Editors' ChoiceBioengineering

Breath of Fresh Air: Tissue-Engineered Tracheas for Airway Repair

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Science Translational Medicine  22 Sep 2010:
Vol. 2, Issue 50, pp. 50ec148
DOI: 10.1126/scitranslmed.3001694

Air surrounding us moves in and out of our lungs with every word, laugh, and breath. The panic and anxiety that emerges when diagnosed with a collapsed airway in a lung is beyond imaginable, because the only known solution involves a risky surgery that involves losing that lung. In 2008, this precise situation confronted a young 30-year-old woman, but she was offered a new alternative: a tissue-engineered trachea.

To create the engineered trachea, isolated cells were seeded onto a processed cadaver trachea, which acts as a scaffold for cell growth and provides shape and structure. The procedure was successful and restored normal lung function to that young woman, yet the development of the engineered trachea took 3 months—a considerable length of time in which other complications could manifest and endanger a patient’s life.

To speed up the time to create a tissue-engineered trachea, Baiguera et al. sought to modify the most consuming part in their previous method: the process that removes the cells and immunogenic proteins in the cadaver tracheas. Although previously this process took more than 6 weeks, by using a newer method, the processing can be performed in about 17 days with no loss in efficacy. The processed cadaver tissues were found to have the same mechanical strength as native trachea and also maintained growth factors to facilitate new blood vessel growth and cell repopulation. This improved method enhances the development of tissue-engineered tracheal replacements and blows fresh air on the potential of tissue-engineered clinical treatments for the future.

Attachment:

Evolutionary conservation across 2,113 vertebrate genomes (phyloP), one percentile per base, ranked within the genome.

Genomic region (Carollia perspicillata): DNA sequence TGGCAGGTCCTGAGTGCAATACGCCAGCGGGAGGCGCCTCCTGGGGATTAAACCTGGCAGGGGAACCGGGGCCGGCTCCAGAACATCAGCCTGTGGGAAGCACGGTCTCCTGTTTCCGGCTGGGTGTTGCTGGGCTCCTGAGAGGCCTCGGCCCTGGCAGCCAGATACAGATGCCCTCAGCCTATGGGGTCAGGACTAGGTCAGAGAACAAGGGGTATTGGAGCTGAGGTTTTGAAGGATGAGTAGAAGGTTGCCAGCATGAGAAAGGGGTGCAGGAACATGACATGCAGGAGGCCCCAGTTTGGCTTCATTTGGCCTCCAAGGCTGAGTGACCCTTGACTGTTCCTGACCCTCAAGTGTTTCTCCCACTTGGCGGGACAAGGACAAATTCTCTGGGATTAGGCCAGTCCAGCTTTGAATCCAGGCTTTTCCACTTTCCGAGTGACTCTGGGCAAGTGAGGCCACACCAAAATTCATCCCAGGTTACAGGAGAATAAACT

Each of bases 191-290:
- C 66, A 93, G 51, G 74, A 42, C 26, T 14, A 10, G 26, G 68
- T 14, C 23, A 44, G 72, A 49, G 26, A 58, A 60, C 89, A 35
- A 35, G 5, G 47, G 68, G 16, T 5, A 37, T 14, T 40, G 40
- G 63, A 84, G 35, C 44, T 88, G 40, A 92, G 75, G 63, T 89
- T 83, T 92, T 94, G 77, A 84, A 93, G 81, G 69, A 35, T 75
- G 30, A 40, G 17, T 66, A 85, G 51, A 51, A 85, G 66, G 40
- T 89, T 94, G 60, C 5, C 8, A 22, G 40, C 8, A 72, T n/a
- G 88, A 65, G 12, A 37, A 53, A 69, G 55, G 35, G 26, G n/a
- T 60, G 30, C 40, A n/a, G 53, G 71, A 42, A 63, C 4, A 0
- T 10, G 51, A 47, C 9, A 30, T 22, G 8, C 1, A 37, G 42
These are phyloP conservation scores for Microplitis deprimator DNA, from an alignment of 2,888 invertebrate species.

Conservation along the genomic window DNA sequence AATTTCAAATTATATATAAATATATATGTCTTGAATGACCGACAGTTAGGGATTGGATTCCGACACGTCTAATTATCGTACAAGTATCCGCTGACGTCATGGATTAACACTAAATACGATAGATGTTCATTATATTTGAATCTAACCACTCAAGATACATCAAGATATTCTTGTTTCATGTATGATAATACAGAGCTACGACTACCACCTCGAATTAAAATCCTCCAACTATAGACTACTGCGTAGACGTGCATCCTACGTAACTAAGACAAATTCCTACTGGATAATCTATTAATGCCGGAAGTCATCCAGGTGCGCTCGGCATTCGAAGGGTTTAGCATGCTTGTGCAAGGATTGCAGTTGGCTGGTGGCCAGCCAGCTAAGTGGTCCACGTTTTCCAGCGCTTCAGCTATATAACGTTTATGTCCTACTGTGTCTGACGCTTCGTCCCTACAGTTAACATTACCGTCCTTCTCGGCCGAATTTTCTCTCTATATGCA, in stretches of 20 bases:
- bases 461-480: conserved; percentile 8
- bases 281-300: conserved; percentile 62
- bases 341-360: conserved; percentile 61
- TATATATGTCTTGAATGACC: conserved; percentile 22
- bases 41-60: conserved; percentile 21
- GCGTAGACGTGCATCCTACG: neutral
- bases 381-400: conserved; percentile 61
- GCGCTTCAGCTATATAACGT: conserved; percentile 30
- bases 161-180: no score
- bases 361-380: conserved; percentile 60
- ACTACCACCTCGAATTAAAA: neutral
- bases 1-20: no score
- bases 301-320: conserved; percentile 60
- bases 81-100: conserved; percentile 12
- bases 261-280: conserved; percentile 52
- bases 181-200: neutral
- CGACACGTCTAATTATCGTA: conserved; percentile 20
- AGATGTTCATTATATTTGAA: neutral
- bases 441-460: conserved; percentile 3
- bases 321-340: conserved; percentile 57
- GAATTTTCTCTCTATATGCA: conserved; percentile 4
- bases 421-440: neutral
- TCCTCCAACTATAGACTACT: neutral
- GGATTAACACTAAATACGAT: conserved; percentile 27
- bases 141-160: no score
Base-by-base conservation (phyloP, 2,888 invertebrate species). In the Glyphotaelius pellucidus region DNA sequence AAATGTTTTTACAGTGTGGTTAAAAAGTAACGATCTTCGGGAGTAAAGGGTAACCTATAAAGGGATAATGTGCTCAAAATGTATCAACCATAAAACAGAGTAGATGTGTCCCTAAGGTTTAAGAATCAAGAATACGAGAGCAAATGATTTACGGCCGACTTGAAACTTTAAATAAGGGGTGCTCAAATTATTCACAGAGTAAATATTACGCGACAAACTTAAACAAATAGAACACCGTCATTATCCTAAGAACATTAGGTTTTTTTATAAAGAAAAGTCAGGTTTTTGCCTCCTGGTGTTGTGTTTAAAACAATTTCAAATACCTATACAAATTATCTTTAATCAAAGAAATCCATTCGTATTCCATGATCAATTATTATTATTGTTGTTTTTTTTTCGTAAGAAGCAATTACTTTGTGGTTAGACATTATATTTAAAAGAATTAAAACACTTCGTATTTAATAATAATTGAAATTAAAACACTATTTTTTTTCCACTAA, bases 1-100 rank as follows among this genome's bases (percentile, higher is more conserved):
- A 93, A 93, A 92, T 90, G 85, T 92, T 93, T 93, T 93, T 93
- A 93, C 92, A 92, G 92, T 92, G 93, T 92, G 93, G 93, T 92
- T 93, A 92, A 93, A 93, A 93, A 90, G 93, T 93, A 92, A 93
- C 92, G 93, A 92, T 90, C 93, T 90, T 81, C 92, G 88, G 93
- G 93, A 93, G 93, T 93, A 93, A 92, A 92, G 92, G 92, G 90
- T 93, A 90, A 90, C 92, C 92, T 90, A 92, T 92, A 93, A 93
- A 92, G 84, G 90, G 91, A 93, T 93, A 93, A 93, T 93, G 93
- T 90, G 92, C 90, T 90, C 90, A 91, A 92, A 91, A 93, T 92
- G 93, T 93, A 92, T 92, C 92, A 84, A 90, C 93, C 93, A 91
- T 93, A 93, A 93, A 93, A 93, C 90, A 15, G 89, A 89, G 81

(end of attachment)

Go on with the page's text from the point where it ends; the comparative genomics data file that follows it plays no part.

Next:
S. Baiguera et al. Tissue engineered human tracheas for in vivo implantation. Biomaterials 25 August 2010 (10.1016/j.biomaterials.2010.08.005). [Abstract]

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